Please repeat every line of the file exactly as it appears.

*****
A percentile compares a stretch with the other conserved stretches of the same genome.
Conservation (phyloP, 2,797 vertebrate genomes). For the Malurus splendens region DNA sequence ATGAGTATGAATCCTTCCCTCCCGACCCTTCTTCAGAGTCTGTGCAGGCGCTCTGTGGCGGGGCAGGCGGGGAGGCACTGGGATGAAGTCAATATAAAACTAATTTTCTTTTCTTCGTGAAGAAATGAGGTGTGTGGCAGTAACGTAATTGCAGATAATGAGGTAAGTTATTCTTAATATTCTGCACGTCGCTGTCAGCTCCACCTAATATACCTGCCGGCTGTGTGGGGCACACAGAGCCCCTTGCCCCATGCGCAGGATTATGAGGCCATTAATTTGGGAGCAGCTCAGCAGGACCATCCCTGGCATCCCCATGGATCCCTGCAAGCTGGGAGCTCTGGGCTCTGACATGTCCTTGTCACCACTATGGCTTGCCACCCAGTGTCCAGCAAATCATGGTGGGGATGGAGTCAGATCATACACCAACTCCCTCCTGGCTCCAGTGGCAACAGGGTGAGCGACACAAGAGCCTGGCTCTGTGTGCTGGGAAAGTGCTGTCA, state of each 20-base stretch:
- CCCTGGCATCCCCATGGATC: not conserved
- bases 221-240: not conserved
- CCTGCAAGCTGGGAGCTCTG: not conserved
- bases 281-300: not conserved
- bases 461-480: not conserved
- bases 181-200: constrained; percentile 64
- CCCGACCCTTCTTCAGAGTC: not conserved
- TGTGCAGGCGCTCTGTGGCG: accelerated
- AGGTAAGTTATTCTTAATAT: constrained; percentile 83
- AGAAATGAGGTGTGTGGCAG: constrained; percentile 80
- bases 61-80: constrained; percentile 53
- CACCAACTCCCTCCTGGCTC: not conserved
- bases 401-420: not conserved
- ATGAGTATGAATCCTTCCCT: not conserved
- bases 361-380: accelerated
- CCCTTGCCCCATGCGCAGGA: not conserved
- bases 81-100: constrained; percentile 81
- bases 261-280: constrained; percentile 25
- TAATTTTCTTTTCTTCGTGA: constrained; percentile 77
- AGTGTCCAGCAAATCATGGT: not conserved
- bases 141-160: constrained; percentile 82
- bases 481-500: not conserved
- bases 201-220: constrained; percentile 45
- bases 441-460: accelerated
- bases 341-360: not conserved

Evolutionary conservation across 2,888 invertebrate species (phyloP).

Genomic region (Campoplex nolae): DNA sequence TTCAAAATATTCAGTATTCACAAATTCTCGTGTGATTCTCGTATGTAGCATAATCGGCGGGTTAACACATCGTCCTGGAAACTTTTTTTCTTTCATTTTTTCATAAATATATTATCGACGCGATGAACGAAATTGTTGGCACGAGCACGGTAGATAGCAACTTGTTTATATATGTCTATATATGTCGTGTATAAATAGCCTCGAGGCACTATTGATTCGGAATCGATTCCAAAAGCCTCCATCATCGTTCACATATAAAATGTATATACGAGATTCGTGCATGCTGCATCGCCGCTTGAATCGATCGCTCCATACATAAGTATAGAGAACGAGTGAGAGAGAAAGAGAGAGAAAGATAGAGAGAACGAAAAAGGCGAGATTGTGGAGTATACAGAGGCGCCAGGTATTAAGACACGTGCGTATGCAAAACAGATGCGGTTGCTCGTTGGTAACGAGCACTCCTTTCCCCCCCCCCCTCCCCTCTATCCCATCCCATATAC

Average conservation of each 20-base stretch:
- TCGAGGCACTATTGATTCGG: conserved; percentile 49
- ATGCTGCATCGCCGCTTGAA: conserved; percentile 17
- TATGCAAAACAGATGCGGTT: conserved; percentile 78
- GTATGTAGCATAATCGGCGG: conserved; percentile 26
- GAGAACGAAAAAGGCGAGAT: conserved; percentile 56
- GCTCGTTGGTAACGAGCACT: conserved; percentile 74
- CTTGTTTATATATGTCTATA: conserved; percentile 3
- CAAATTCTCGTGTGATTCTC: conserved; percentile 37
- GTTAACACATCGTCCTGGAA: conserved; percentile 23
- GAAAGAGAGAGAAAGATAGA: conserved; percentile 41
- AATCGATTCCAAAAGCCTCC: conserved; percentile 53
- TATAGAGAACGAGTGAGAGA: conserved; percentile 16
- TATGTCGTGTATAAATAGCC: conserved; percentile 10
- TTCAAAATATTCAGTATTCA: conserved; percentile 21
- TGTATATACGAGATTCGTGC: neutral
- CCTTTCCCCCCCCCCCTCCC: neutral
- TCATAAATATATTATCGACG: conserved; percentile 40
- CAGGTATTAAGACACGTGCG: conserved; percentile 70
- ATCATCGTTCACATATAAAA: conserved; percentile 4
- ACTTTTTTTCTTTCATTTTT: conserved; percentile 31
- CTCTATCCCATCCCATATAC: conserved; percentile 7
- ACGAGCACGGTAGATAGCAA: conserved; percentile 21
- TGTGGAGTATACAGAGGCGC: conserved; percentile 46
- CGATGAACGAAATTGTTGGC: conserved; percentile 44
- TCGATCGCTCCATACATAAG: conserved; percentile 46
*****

A percentile compares a stretch with the other conserved stretches of the same genome.
Conservation (phyloP, 2,797 vertebrate genomes). For the Malurus splendens region DNA sequence ATGAGTATGAATCCTTCCCTCCCGACCCTTCTTCAGAGTCTGTGCAGGCGCTCTGTGGCGGGGCAGGCGGGGAGGCACTGGGATGAAGTCAATATAAAACTAATTTTCTTTTCTTCGTGAAGAAATGAGGTGTGTGGCAGTAACGTAATTGCAGATAATGAGGTAAGTTATTCTTAATATTCTGCACGTCGCTGTCAGCTCCACCTAATATACCTGCCGGCTGTGTGGGGCACACAGAGCCCCTTGCCCCATGCGCAGGATTATGAGGCCATTAATTTGGGAGCAGCTCAGCAGGACCATCCCTGGCATCCCCATGGATCCCTGCAAGCTGGGAGCTCTGGGCTCTGACATGTCCTTGTCACCACTATGGCTTGCCACCCAGTGTCCAGCAAATCATGGTGGGGATGGAGTCAGATCATACACCAACTCCCTCCTGGCTCCAGTGGCAACAGGGTGAGCGACACAAGAGCCTGGCTCTGTGTGCTGGGAAAGTGCTGTCA, state of each 20-base stretch:
- CCCTGGCATCCCCATGGATC: not conserved
- bases 221-240: not conserved
- CCTGCAAGCTGGGAGCTCTG: not conserved
- bases 281-300: not conserved
- bases 461-480: not conserved
- bases 181-200: constrained; percentile 64
- CCCGACCCTTCTTCAGAGTC: not conserved
- TGTGCAGGCGCTCTGTGGCG: accelerated
- AGGTAAGTTATTCTTAATAT: constrained; percentile 83
- AGAAATGAGGTGTGTGGCAG: constrained; percentile 80
- bases 61-80: constrained; percentile 53
- CACCAACTCCCTCCTGGCTC: not conserved
- bases 401-420: not conserved
- ATGAGTATGAATCCTTCCCT: not conserved
- bases 361-380: accelerated
- CCCTTGCCCCATGCGCAGGA: not conserved
- bases 81-100: constrained; percentile 81
- bases 261-280: constrained; percentile 25
- TAATTTTCTTTTCTTCGTGA: constrained; percentile 77
- AGTGTCCAGCAAATCATGGT: not conserved
- bases 141-160: constrained; percentile 82
- bases 481-500: not conserved
- bases 201-220: constrained; percentile 45
- bases 441-460: accelerated
- bases 341-360: not conserved

Evolutionary conservation across 2,888 invertebrate species (phyloP).

Genomic region (Campoplex nolae): DNA sequence TTCAAAATATTCAGTATTCACAAATTCTCGTGTGATTCTCGTATGTAGCATAATCGGCGGGTTAACACATCGTCCTGGAAACTTTTTTTCTTTCATTTTTTCATAAATATATTATCGACGCGATGAACGAAATTGTTGGCACGAGCACGGTAGATAGCAACTTGTTTATATATGTCTATATATGTCGTGTATAAATAGCCTCGAGGCACTATTGATTCGGAATCGATTCCAAAAGCCTCCATCATCGTTCACATATAAAATGTATATACGAGATTCGTGCATGCTGCATCGCCGCTTGAATCGATCGCTCCATACATAAGTATAGAGAACGAGTGAGAGAGAAAGAGAGAGAAAGATAGAGAGAACGAAAAAGGCGAGATTGTGGAGTATACAGAGGCGCCAGGTATTAAGACACGTGCGTATGCAAAACAGATGCGGTTGCTCGTTGGTAACGAGCACTCCTTTCCCCCCCCCCCTCCCCTCTATCCCATCCCATATAC

Average conservation of each 20-base stretch:
- TCGAGGCACTATTGATTCGG: conserved; percentile 49
- ATGCTGCATCGCCGCTTGAA: conserved; percentile 17
- TATGCAAAACAGATGCGGTT: conserved; percentile 78
- GTATGTAGCATAATCGGCGG: conserved; percentile 26
- GAGAACGAAAAAGGCGAGAT: conserved; percentile 56
- GCTCGTTGGTAACGAGCACT: conserved; percentile 74
- CTTGTTTATATATGTCTATA: conserved; percentile 3
- CAAATTCTCGTGTGATTCTC: conserved; percentile 37
- GTTAACACATCGTCCTGGAA: conserved; percentile 23
- GAAAGAGAGAGAAAGATAGA: conserved; percentile 41
- AATCGATTCCAAAAGCCTCC: conserved; percentile 53
- TATAGAGAACGAGTGAGAGA: conserved; percentile 16
- TATGTCGTGTATAAATAGCC: conserved; percentile 10
- TTCAAAATATTCAGTATTCA: conserved; percentile 21
- TGTATATACGAGATTCGTGC: neutral
- CCTTTCCCCCCCCCCCTCCC: neutral
- TCATAAATATATTATCGACG: conserved; percentile 40
- CAGGTATTAAGACACGTGCG: conserved; percentile 70
- ATCATCGTTCACATATAAAA: conserved; percentile 4
- ACTTTTTTTCTTTCATTTTT: conserved; percentile 31
- CTCTATCCCATCCCATATAC: conserved; percentile 7
- ACGAGCACGGTAGATAGCAA: conserved; percentile 21
- TGTGGAGTATACAGAGGCGC: conserved; percentile 46
- CGATGAACGAAATTGTTGGC: conserved; percentile 44
- TCGATCGCTCCATACATAAG: conserved; percentile 46